Thursday, September 11, 2014

Chapter 18 - Alfred And The Jews: Part 4 - Turning

Korzybski: A Biography (Free Online Edition)
Copyright © 2014 (2011) by Bruce I. Kodish 
All rights reserved. Copyright material may be quoted verbatim without need for permission from or payment to the copyright holder, provided that attribution is clearly given and that the material quoted is reasonably brief in extent.

What Korzybski subsequently did about his antisemitic views seems more unusual—he consciously examined and turned against them. Unlike many other antisemites, Alfred’s expression of prejudice in his August 16, 1920 letter functioned for him as an impetus for serious self-evaluation and change. In the letter he had put his prejudices clearly out in the open, keeping a carbon copy for himself (as he nigh always did). They had become facts on record available for his inspection, introspection, and correction. And there is every indication he did so via conscious use of the spiral ‘thought’ process he was formulating about.

A number of factors probably pushed his effort to rid himself of the poison of antisemitism. For one thing, he was beginning to associate with many individuals who—if not socialists or communists—at least had liberal sympathies towards what they perceived at the time as more ‘progressive’ notions for organizing society. And the year 1920 had been a difficult year for people with such views. In 1919, a small number of fringe extremists had indulged in violence and bombings against ‘capitalist’ targets throughout the U.S. In response, the U.S. government began to clamp down indiscriminately on people perceived as communists or communist sympathizers, whether violent or not. On New Years Day 1920, with little or no control from the infirm President Wilson, U.S. Attorney-General A. Mitchell Palmer launched raids around the country, arresting and detaining over 6,000 communists or presumed communists. Eventually many if not most of those arrested and held illegally were released. But despite considerable outcry against the unconstitutional nature of the Attorney General’s actions, Palmer’s raids, as part of what became known as “the Red Scare”, had a chilling effect even among many peaceful and well-intentioned liberals, who did not want to be considered radical. Although there were Jews among the ‘radicals’ (some of them prominent), not all radicals nor even a majority of them were Jewish. (And, the majority of Jews had nothing to do with radical politics.) Alfred and Mira knew many people in the so-called progressive camp, so Alfred had direct evidence of the nonsensical nature of claims about the specifically Jewish nature of radical politics.

In his letter to Keyser, and in keeping with the message of the Protocols, Alfred had also proposed a conspiratorial Jewish marriage of capitalism and communism—Jews controlling both Bolshevism and the banks. The theory, advanced in the Protocols, would likely strike any sensible person as contradictory and absurd. At some point, it must have begun to seem so to Alfred as well. He began to investigate.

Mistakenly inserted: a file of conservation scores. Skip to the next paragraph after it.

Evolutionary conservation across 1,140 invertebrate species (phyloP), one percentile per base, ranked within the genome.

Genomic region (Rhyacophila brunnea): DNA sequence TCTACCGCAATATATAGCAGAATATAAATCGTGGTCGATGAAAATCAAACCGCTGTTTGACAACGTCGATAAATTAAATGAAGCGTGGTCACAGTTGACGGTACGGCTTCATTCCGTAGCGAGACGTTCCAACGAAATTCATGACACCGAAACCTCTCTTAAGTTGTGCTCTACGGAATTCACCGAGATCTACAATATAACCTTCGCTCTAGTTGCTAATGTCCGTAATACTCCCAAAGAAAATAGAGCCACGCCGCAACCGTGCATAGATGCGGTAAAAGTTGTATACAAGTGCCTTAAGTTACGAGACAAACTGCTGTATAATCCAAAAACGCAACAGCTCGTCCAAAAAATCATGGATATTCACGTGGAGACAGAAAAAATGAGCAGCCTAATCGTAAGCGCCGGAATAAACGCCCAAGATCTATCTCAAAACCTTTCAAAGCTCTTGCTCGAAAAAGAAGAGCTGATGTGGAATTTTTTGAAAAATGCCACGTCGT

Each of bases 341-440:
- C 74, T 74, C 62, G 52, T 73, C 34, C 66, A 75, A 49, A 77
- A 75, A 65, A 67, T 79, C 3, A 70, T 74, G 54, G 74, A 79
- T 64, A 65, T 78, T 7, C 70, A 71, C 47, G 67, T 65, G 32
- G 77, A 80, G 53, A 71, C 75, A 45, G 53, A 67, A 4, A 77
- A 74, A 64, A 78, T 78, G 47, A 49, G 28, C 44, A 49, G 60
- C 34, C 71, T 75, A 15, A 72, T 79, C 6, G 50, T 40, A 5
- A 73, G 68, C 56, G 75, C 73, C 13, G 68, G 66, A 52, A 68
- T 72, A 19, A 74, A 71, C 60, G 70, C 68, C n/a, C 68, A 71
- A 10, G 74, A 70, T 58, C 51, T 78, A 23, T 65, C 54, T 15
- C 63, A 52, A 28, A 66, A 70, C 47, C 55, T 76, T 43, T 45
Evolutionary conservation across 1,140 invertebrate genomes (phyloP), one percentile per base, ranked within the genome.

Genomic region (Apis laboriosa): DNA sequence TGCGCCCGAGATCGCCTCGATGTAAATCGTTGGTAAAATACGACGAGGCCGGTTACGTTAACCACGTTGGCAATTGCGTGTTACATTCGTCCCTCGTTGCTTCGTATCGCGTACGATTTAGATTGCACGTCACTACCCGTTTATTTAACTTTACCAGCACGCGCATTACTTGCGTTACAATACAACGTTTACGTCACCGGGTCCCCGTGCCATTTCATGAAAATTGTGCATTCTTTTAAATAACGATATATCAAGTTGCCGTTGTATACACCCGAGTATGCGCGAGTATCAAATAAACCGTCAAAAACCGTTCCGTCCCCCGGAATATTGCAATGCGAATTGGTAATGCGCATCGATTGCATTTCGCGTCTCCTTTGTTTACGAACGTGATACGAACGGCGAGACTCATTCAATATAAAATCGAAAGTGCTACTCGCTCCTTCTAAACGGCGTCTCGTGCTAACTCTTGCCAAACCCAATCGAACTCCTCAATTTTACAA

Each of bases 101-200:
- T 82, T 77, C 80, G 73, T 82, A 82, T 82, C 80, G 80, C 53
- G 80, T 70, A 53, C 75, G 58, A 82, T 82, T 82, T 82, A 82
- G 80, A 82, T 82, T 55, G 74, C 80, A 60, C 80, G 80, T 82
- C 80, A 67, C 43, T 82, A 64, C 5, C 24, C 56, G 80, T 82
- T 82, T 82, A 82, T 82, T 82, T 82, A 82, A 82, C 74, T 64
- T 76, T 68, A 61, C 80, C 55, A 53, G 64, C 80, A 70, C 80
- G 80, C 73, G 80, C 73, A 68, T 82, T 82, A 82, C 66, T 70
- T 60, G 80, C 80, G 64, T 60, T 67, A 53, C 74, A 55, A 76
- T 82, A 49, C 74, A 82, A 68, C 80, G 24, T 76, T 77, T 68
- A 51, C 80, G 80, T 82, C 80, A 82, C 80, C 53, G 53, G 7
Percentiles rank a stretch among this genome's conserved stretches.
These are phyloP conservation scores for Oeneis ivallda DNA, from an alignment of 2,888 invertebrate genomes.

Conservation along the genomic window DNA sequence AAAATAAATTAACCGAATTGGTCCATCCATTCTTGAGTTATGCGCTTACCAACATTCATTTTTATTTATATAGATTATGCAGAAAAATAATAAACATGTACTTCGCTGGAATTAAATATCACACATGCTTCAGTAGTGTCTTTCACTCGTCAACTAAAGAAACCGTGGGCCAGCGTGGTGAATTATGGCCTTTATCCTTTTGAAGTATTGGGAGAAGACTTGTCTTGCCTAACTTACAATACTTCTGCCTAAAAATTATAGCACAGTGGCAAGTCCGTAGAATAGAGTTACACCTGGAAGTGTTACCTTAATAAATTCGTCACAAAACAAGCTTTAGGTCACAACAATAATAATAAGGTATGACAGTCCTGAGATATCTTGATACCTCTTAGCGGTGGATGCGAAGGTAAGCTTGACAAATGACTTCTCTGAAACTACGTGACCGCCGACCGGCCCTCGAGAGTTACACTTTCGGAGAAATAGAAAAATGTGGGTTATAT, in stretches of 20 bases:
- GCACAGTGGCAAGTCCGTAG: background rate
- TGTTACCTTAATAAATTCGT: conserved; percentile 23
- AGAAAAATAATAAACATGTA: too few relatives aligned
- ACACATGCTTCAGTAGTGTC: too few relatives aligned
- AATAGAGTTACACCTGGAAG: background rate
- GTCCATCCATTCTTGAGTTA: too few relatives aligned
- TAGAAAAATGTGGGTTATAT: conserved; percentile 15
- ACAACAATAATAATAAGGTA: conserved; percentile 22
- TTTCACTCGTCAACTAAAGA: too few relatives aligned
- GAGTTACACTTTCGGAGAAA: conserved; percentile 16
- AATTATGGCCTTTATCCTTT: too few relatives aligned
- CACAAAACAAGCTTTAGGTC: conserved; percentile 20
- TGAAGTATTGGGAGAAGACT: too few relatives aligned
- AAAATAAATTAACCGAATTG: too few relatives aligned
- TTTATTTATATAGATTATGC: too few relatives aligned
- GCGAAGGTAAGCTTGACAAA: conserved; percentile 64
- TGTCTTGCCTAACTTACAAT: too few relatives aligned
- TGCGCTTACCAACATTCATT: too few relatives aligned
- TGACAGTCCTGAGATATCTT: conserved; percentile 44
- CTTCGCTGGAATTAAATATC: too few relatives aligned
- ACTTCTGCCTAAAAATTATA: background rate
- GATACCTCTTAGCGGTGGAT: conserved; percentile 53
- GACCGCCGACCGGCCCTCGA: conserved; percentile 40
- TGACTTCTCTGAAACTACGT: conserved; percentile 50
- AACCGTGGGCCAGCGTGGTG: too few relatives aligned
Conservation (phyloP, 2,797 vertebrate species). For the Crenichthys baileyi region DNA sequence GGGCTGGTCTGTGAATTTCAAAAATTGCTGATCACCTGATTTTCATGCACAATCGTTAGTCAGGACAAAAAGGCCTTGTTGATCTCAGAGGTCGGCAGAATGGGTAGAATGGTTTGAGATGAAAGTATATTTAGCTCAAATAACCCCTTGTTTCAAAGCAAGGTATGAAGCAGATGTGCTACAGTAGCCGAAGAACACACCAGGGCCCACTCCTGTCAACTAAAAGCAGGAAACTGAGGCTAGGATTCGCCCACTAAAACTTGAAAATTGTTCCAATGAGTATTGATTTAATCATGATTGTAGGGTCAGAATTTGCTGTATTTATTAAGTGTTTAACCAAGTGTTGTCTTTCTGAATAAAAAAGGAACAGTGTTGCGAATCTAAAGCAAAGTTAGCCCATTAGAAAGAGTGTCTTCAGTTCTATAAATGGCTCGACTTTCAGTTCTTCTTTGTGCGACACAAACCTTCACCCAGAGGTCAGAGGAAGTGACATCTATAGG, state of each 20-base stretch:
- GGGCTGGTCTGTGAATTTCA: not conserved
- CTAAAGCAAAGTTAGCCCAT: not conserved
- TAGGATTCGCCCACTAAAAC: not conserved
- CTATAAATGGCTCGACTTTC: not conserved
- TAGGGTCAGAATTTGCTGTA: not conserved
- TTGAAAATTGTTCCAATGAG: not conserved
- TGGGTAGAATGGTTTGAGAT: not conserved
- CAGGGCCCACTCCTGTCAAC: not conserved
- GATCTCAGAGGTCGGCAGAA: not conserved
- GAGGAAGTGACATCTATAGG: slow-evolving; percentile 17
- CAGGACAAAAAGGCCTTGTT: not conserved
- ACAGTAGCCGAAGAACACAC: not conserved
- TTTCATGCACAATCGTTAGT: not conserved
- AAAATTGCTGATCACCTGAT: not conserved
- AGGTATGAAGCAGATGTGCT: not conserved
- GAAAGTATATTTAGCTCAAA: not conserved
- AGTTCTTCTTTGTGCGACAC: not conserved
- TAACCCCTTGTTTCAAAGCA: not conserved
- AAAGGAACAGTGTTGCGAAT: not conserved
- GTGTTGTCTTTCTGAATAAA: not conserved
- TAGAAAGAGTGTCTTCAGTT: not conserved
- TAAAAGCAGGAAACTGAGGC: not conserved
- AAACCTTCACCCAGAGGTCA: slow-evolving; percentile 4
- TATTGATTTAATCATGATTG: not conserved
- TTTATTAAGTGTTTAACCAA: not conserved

He had been familiar with the contents of the Protocols for some time. As noted in a previous chapter, at the end of 1919 he had obtained a copy of Senator Overman’s Committee Report on Bolshevik Propaganda. In a notebook entry labeled “The Overman Committee on the Bolshevik activities”, he wrote out the following, which copies part of page 135 of the Overman Report:
Testimony of Rev. Mr. George A. Simons parson of the Washington Square Methodist Episc. Church 121 W Fortieth Str there is a gentleman Dr. Harris A. Houghton in Bayside a Captain in the Intel. Service “Jewish protocols book Redasti anti Christ”. But the average person in official life here in Wash. and elsewhere is afraid to handle it Houghton says that even in his Intelligence bureau they were afraid of it.(6)

The rumor of a Jewish plot of world domination had come into the news again with the fall 1920 publication, by G.P. Putnam & Sons, of The Cause of World Unrest. Alfred had clipped out the book notice for his notebook:
History of a conspiracy in which the author contends that the plans for domination outlined in the document upon which this volume is based have apparently been followed in the recent movements in Russia.(7) 

This book, by an anonymous author, offered a compendium of articles on the alleged Jewish-Freemason-Bolshevik conspiracy against the Christian World that the ‘reputable’ London Morning Post had printed earlier in the year. The book also announced the forthcoming publication by Putnam of Harris Houghton’s version of the Protocols. In October Louis Marshall, President of the American Jewish Committee, wrote to Major George Putnam protesting the publication of both books. Letters between the two men continued through the month and in early November Putnam decided to not publish Houghton’s book.(8)